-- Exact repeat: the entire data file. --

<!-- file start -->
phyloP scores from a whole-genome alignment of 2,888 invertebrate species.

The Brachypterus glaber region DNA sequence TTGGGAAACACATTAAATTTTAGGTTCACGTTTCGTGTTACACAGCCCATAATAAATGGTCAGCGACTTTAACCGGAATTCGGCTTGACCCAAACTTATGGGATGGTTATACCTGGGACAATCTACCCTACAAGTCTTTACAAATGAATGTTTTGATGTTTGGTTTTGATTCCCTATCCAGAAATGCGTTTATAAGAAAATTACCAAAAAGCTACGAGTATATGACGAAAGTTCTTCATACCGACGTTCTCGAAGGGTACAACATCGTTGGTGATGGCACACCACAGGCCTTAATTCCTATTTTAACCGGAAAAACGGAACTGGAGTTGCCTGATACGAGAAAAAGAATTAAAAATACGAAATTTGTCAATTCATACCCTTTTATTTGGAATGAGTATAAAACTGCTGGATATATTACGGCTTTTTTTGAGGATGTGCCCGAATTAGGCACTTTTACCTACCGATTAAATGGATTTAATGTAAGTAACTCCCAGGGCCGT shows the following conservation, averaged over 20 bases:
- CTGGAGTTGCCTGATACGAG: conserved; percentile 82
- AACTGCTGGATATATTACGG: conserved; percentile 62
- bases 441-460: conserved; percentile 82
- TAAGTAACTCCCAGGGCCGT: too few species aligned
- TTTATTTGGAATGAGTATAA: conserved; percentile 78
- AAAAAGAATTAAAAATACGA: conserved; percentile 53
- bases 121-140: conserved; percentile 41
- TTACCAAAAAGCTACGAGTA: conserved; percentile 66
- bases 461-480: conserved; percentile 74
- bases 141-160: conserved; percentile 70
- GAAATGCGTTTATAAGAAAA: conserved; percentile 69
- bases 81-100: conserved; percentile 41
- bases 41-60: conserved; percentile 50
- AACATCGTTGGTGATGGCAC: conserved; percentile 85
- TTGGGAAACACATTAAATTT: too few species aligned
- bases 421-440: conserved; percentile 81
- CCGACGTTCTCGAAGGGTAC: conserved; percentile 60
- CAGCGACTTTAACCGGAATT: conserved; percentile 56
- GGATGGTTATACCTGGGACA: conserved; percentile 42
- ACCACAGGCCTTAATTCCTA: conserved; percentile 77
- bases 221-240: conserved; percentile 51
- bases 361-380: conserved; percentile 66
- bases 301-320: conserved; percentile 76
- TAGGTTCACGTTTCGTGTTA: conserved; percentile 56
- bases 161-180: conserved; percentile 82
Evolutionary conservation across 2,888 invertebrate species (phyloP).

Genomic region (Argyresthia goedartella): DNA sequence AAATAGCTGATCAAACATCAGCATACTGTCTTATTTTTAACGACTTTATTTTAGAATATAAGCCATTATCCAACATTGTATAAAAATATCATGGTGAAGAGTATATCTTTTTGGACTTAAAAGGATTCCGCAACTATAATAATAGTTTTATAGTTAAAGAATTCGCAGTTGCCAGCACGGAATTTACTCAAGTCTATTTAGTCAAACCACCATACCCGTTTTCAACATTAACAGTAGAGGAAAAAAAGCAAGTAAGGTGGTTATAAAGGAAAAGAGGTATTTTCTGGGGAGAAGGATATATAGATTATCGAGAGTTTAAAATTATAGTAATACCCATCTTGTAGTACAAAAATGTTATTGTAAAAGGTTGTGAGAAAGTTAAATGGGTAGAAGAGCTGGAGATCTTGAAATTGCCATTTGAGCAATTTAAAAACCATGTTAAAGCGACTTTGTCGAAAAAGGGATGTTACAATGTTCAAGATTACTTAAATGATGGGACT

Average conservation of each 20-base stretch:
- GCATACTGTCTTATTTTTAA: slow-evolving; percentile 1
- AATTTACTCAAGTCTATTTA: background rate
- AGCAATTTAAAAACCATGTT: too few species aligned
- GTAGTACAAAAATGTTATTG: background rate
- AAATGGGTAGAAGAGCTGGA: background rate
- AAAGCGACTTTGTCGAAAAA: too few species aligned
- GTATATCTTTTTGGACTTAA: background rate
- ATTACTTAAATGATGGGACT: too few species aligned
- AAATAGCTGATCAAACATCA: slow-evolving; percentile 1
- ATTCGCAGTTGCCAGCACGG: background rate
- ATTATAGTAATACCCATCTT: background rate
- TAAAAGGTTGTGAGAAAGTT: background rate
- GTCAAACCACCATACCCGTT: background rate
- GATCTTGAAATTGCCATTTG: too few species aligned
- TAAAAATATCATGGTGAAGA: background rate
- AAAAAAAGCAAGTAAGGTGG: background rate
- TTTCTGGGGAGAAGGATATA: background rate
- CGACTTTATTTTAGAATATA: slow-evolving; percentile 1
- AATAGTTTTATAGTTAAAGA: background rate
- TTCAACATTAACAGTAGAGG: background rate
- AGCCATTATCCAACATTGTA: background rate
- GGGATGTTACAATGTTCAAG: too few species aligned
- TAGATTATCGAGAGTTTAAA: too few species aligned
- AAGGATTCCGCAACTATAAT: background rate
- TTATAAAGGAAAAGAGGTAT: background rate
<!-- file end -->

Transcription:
phyloP scores from a whole-genome alignment of 2,888 invertebrate species.

The Brachypterus glaber region DNA sequence TTGGGAAACACATTAAATTTTAGGTTCACGTTTCGTGTTACACAGCCCATAATAAATGGTCAGCGACTTTAACCGGAATTCGGCTTGACCCAAACTTATGGGATGGTTATACCTGGGACAATCTACCCTACAAGTCTTTACAAATGAATGTTTTGATGTTTGGTTTTGATTCCCTATCCAGAAATGCGTTTATAAGAAAATTACCAAAAAGCTACGAGTATATGACGAAAGTTCTTCATACCGACGTTCTCGAAGGGTACAACATCGTTGGTGATGGCACACCACAGGCCTTAATTCCTATTTTAACCGGAAAAACGGAACTGGAGTTGCCTGATACGAGAAAAAGAATTAAAAATACGAAATTTGTCAATTCATACCCTTTTATTTGGAATGAGTATAAAACTGCTGGATATATTACGGCTTTTTTTGAGGATGTGCCCGAATTAGGCACTTTTACCTACCGATTAAATGGATTTAATGTAAGTAACTCCCAGGGCCGT shows the following conservation, averaged over 20 bases:
- CTGGAGTTGCCTGATACGAG: conserved; percentile 82
- AACTGCTGGATATATTACGG: conserved; percentile 62
- bases 441-460: conserved; percentile 82
- TAAGTAACTCCCAGGGCCGT: too few species aligned
- TTTATTTGGAATGAGTATAA: conserved; percentile 78
- AAAAAGAATTAAAAATACGA: conserved; percentile 53
- bases 121-140: conserved; percentile 41
- TTACCAAAAAGCTACGAGTA: conserved; percentile 66
- bases 461-480: conserved; percentile 74
- bases 141-160: conserved; percentile 70
- GAAATGCGTTTATAAGAAAA: conserved; percentile 69
- bases 81-100: conserved; percentile 41
- bases 41-60: conserved; percentile 50
- AACATCGTTGGTGATGGCAC: conserved; percentile 85
- TTGGGAAACACATTAAATTT: too few species aligned
- bases 421-440: conserved; percentile 81
- CCGACGTTCTCGAAGGGTAC: conserved; percentile 60
- CAGCGACTTTAACCGGAATT: conserved; percentile 56
- GGATGGTTATACCTGGGACA: conserved; percentile 42
- ACCACAGGCCTTAATTCCTA: conserved; percentile 77
- bases 221-240: conserved; percentile 51
- bases 361-380: conserved; percentile 66
- bases 301-320: conserved; percentile 76
- TAGGTTCACGTTTCGTGTTA: conserved; percentile 56
- bases 161-180: conserved; percentile 82
Evolutionary conservation across 2,888 invertebrate species (phyloP).

Genomic region (Argyresthia goedartella): DNA sequence AAATAGCTGATCAAACATCAGCATACTGTCTTATTTTTAACGACTTTATTTTAGAATATAAGCCATTATCCAACATTGTATAAAAATATCATGGTGAAGAGTATATCTTTTTGGACTTAAAAGGATTCCGCAACTATAATAATAGTTTTATAGTTAAAGAATTCGCAGTTGCCAGCACGGAATTTACTCAAGTCTATTTAGTCAAACCACCATACCCGTTTTCAACATTAACAGTAGAGGAAAAAAAGCAAGTAAGGTGGTTATAAAGGAAAAGAGGTATTTTCTGGGGAGAAGGATATATAGATTATCGAGAGTTTAAAATTATAGTAATACCCATCTTGTAGTACAAAAATGTTATTGTAAAAGGTTGTGAGAAAGTTAAATGGGTAGAAGAGCTGGAGATCTTGAAATTGCCATTTGAGCAATTTAAAAACCATGTTAAAGCGACTTTGTCGAAAAAGGGATGTTACAATGTTCAAGATTACTTAAATGATGGGACT

Average conservation of each 20-base stretch:
- GCATACTGTCTTATTTTTAA: slow-evolving; percentile 1
- AATTTACTCAAGTCTATTTA: background rate
- AGCAATTTAAAAACCATGTT: too few species aligned
- GTAGTACAAAAATGTTATTG: background rate
- AAATGGGTAGAAGAGCTGGA: background rate
- AAAGCGACTTTGTCGAAAAA: too few species aligned
- GTATATCTTTTTGGACTTAA: background rate
- ATTACTTAAATGATGGGACT: too few species aligned
- AAATAGCTGATCAAACATCA: slow-evolving; percentile 1
- ATTCGCAGTTGCCAGCACGG: background rate
- ATTATAGTAATACCCATCTT: background rate
- TAAAAGGTTGTGAGAAAGTT: background rate
- GTCAAACCACCATACCCGTT: background rate
- GATCTTGAAATTGCCATTTG: too few species aligned
- TAAAAATATCATGGTGAAGA: background rate
- AAAAAAAGCAAGTAAGGTGG: background rate
- TTTCTGGGGAGAAGGATATA: background rate
- CGACTTTATTTTAGAATATA: slow-evolving; percentile 1
- AATAGTTTTATAGTTAAAGA: background rate
- TTCAACATTAACAGTAGAGG: background rate
- AGCCATTATCCAACATTGTA: background rate
- GGGATGTTACAATGTTCAAG: too few species aligned
- TAGATTATCGAGAGTTTAAA: too few species aligned
- AAGGATTCCGCAACTATAAT: background rate
- TTATAAAGGAAAAGAGGTAT: background rate